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Flowery Branch may raise water rates for longtime residents
Council ponders ending different price structure based on time lived in city
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Other business

Also on Thursday night, the Flowery Branch City Council:

  • Gave its informal approval to a request by Fifth Row Center, a South Hall-based community theater, to lease a downtown office building owned by the city. An official vote, which could take place in a month, would allow Fifth Row to lease 5509 Main St. for $1 per month for six months, then $250 per month thereafter.
  • Approved on first reading a trash ordinance that requires residents to either contract with a company approved by the city or dispose of trash on their own, such as through a Hall County compactor site. The old ordinance required residents to use a city-approved provider for trash pickup and the city handled the billing.
  • Gave final OK to set a special election for Sept. 21 to fill a council seat vacated by Craig Lutz, who is running for the District 1 seat on the Hall County Board of Commissioners. Qualifying will take place June 21-25 at City Hall, 5517 Main St.
  • Voted to name Councilman Mike Miller as mayor pro tem. The vote was 3-2, with Mayor Diane Hirling casting the deciding vote. Councilman Chris Fetterman also had expressed interest in the post.


Jeff Gill

All Flowery Branch residents could soon be paying the same water and sewer rates, and for longtime residents, that could mean digging deeper into their pockets.

At Thursday night’s City Council meeting, City Manager Bill Andrew said the proposed budget for 2010-11 calls for basic water rates set at $24.89 monthly and sewer rates at $29.87.

The current rate structure, with varying levels of commercial and residential charges based on usage amounts, has “established” residential customers paying $19.90 monthly for using up to 4,500 gallons of water and $22.39 for up to 4,500 gallons of sewer.

Residential customers who moved into the city after June 2000 now pay $24.89 for up to 4,500 gallons of water and $29.87 for up to 4,500 gallons of sewer.

So, basic rates would go up $12.47 monthly, or about $150 yearly, for longtime residents.

Former councilman Allen Bryans Sr. objected to the new rates in a public hearing on the budget, which takes effect July 1.

“A lot of the people in old town are on fixed income,” he told City Council. “It’s going to make a hardship on some of those people.”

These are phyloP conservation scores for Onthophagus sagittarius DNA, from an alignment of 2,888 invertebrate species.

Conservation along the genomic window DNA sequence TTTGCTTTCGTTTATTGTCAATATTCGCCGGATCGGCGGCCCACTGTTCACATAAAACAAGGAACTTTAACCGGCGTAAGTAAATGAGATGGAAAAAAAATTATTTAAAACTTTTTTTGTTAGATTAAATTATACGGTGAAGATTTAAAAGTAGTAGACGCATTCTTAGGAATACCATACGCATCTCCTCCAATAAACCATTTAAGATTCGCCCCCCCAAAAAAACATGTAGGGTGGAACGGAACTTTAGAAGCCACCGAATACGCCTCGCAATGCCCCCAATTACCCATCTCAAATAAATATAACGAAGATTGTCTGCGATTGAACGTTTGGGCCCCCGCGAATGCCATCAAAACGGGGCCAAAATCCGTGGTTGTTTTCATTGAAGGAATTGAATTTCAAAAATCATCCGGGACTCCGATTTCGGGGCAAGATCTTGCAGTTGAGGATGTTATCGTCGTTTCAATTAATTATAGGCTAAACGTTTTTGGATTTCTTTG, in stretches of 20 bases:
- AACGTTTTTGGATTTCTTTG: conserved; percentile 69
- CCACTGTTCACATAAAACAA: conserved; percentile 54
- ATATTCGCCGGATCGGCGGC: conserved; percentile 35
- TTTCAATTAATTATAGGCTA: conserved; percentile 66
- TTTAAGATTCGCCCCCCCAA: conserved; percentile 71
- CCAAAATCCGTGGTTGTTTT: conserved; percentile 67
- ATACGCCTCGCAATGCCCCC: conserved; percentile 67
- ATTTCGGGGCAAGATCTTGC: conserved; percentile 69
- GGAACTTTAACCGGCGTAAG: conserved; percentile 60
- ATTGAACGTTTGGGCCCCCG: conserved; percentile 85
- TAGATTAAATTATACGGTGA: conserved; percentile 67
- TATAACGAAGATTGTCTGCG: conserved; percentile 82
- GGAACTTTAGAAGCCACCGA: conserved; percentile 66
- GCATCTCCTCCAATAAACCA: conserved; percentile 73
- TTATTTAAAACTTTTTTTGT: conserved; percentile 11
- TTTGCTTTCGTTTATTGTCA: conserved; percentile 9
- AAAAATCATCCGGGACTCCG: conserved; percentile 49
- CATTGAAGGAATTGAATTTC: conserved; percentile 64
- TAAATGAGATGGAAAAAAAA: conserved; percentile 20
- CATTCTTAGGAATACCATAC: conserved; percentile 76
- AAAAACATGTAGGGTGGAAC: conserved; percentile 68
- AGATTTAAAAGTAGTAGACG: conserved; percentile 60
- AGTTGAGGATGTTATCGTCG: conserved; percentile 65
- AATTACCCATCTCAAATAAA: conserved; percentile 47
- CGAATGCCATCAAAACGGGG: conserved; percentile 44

Bryans was part of a council including two other longtime residents, Pat Zalewski and Mary Jones, who pushed for the rate disparity in 2008.

At the time, Zalewski said the different rates require newer residents to pay for water infrastructure improvements the city had made to its more than 50-year-old water pipes since 2000.

“I think all the old residents have paid for the system since it started, and they’ve paid for all the new residents coming in,” she said. “I think the differential rates are fair.”

Zalewski and Jones also are no longer on the council. They, along with Bryans, decided not to seek re-election last year.

They were replaced by three relative newcomers to the city — Kris Yardley and Sterling residents Mike Miller and Tara Richards — joined by Sterling resident Chris Fetterman, who voted against the rates in 2008.

Earlier this year, the city contracted with a Roswell-based firm, Cybergov Consultants, to study the city’s utility rate structure and make recommendations.

The city is otherwise proposing a $3.6 million budget that, Andrew has said, calls for the tax rate to remain the same. Revenues have dropped since this year, but city officials have made up the difference with cuts in expenses.

The budget does call for one rising expense — $48,122 to pay for the Better Hometown Program, compared to $19,925 this year.
Andrew said program costs are higher because the budget calls for a full-time manager. Former Better Hometown manager Dinah Wayne, who retired last year, “was only paid on an hourly basis,” he said.

Bryans also took aim at that expense.

“At the present time, with the amount of building that’s going on in Flowery Branch, I don’t see why the planning department could not take care (of the program) and save that money,” he said.

“We have several options that we’re looking at,” Mayor Diane Hirling said.

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